Implementing Twitter Cards for WordPress and Ghost blogs

Twitter cards are everywhere but I realised I hadn’t added them to either of my blogs, Ben Hall and Missing Unicorns. There are two main categories of twitter cards, one is free and based on metadata to provide context to a link while the others can be classed as lead generation cards that allow you to collect email addresses and twitter handles when the user submits a button. The metadata card is free, the lead generation card are paid ad campaigns. In this post I’m just focusing on the free version.

The documentation for the cards can be found at and works in a very similar way to Facebook’s Open Graph. Twitter tells us “Simply add a few lines of HTML to your webpages, and users who Tweet links to your content will have a “card” added to the Tweet that’s visible to all of their followers.” Sounds sensible, let’s do that.

Twitter offers 7 different styles of layout depending on the contents requirements, in the case of a blog the summary style fits most requirements.

Card Validator | Twitter Developers

The Data Attributes

For the summary card there are only three required attributes:
The card type                <meta name=”twitter:card” content=”summary”>
The card title                 <meta name=”twitter:title” content=”Did you miss my recent announcement? Missing Unicorns didn’t.”>
The card description      <meta name=”twitter:description” content=”Recently I mentioned I was “between startups”, a situation that lasted five days. From my experience of hiring this is an all too common occurrence. By the time you hear that someone is looking for work they’re already gone – the situation is almost as bad as flat hunting in London.”>

The other parameters are optional, but the chances are you would want to include as they help the card feel more complete and polished.
Site’s twitter handle                   <meta name=”twitter:site” content=”@missingunicorns”>
Author’s twitter handle               <meta name=”twitter:creator” content=”@ben_hall”>
The domain name of the site     <meta name=”twitter:domain” content=””>
An image for the blog post         <meta name=”twitter:image:src” content=”″>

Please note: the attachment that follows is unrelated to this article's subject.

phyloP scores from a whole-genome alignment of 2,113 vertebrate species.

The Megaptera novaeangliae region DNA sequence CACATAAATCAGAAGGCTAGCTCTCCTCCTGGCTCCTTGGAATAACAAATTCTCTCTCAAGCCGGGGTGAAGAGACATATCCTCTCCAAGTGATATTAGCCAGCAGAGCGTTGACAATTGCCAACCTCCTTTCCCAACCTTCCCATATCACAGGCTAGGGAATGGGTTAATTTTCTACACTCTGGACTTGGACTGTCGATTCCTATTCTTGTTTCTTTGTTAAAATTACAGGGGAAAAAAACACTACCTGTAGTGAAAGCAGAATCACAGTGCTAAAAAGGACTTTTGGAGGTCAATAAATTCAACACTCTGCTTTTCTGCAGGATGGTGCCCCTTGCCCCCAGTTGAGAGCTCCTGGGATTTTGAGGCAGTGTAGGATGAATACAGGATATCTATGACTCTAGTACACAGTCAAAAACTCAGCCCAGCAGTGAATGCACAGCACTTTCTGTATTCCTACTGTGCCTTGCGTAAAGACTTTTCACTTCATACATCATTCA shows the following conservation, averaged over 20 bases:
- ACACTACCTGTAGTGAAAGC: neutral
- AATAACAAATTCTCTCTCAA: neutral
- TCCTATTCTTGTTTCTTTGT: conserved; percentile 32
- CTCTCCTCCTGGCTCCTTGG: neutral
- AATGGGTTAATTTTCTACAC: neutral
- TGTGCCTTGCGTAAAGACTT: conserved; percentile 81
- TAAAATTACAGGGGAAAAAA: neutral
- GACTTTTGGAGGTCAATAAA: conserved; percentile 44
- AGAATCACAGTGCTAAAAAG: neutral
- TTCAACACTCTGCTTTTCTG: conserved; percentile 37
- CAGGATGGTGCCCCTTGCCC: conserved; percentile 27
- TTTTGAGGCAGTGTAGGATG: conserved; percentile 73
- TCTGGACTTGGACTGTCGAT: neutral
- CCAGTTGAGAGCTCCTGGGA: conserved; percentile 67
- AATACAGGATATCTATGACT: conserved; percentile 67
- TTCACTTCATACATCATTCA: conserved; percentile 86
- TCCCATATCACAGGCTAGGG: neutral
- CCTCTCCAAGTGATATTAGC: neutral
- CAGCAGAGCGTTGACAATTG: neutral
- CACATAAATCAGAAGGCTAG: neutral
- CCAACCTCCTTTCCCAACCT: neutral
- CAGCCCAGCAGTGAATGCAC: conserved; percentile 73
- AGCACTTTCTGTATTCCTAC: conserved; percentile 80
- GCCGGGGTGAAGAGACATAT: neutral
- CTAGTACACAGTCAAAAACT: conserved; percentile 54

Adding Card to WordPress

To include the metatags on a WordPress blog you can either include the attributes manually or use the plugin When I attempted to use the plugin it required FTP functionality which was more effort than I wanted so was dropped.
If you manually edit the theme by going to the theme editor in the admin console then you can start tweaking the raw PHP. The file header.php contains the all important <head> block where to include the above tags.

In order to render content related to the page in question we need to understand a little more about WordPress’s API. If we take this blog post as an example:

The ideal meta data would look something like this
<meta name=”twitter:card” content=”summary”>
<meta name=”twitter:title” content=”Ben Hall&#039;s blog – I don&#039;t know darling, I&#039;m doing my work”>
<meta name=”twitter:description” content=”Job Boards Are The Past! It&#8217;s Time To Rethink Recruitment”>

Thankfully, there is already existing tags containing that data so it would just a simple case of copying the php code
<meta name=”twitter:card” content=”summary”>
<meta name=”twitter:title” content=”<?php bloginfo(‘name’); echo ” – “; bloginfo(‘description’); ?>”>
<meta name=”twitter:description” content=”<?php single_post_title(”, true); ?>”>

After saving the page all blog posts on WordPress will have the correct metatags for twitter cards.

Adding Card to Ghost

At the time of writing Ghost doesn’t have any plugin support meaning the only option is to manually modify the theme.

The file you’re interested in is default.hbs which lives within content/themes/casper of the deployment.

In a similar way to WordPress, we need to add the tags that will display the correct information for each individual post.

<meta name=”twitter:card” content=”summary”>
<meta name=”twitter:title” content=”[email protected]}}”>
<meta name=”twitter:description” content=”{{meta_title}}”>
<meta name=”twitter:domain” content=””>
<meta name=”twitter:site” content=”@missingunicorns”>
<meta name=”twitter:creator” content=”@ben_hall”>

This would produce the following

<meta name=”twitter:card” content=”summary”>
<meta name=”twitter:title” content=”Missing Unicorns Blog”>
<meta name=”twitter:description” content=”When was the last time you asked ‘Why wouldn’t I use my product’?”>
<meta name=”twitter:domain” content=””>
<meta name=”twitter:site” content=”@missingunicorns”>
<meta name=”twitter:creator” content=”@ben_hall”>

Now, we just need to tweet and link and it should all work nicely.

It’s broken! Nothing shows up when I tweet a link

Yep, I thought I had done something wrong. In fact, all cards need to be approved by twitter via the Card Validator. Turns out this is also a great way to test your meta tags without needing to tweet links to your site.

Approving Cards

The validator is very simple. Given a link to a tag with the tags, it will parse and render the card as if it was in the twitter timeline. Once you’re happy, you submit it for approval.

Card Validator | Twitter Developers-3

Once you’re happy, submit the example URL and your twitter details for approval. The confirmation says Twitter’s turnaround time is a few weeks for approval but both of mine were done within a matter of minutes and how showing in a twitter stream near you at @Ben_Hall and @MissingUnicorns

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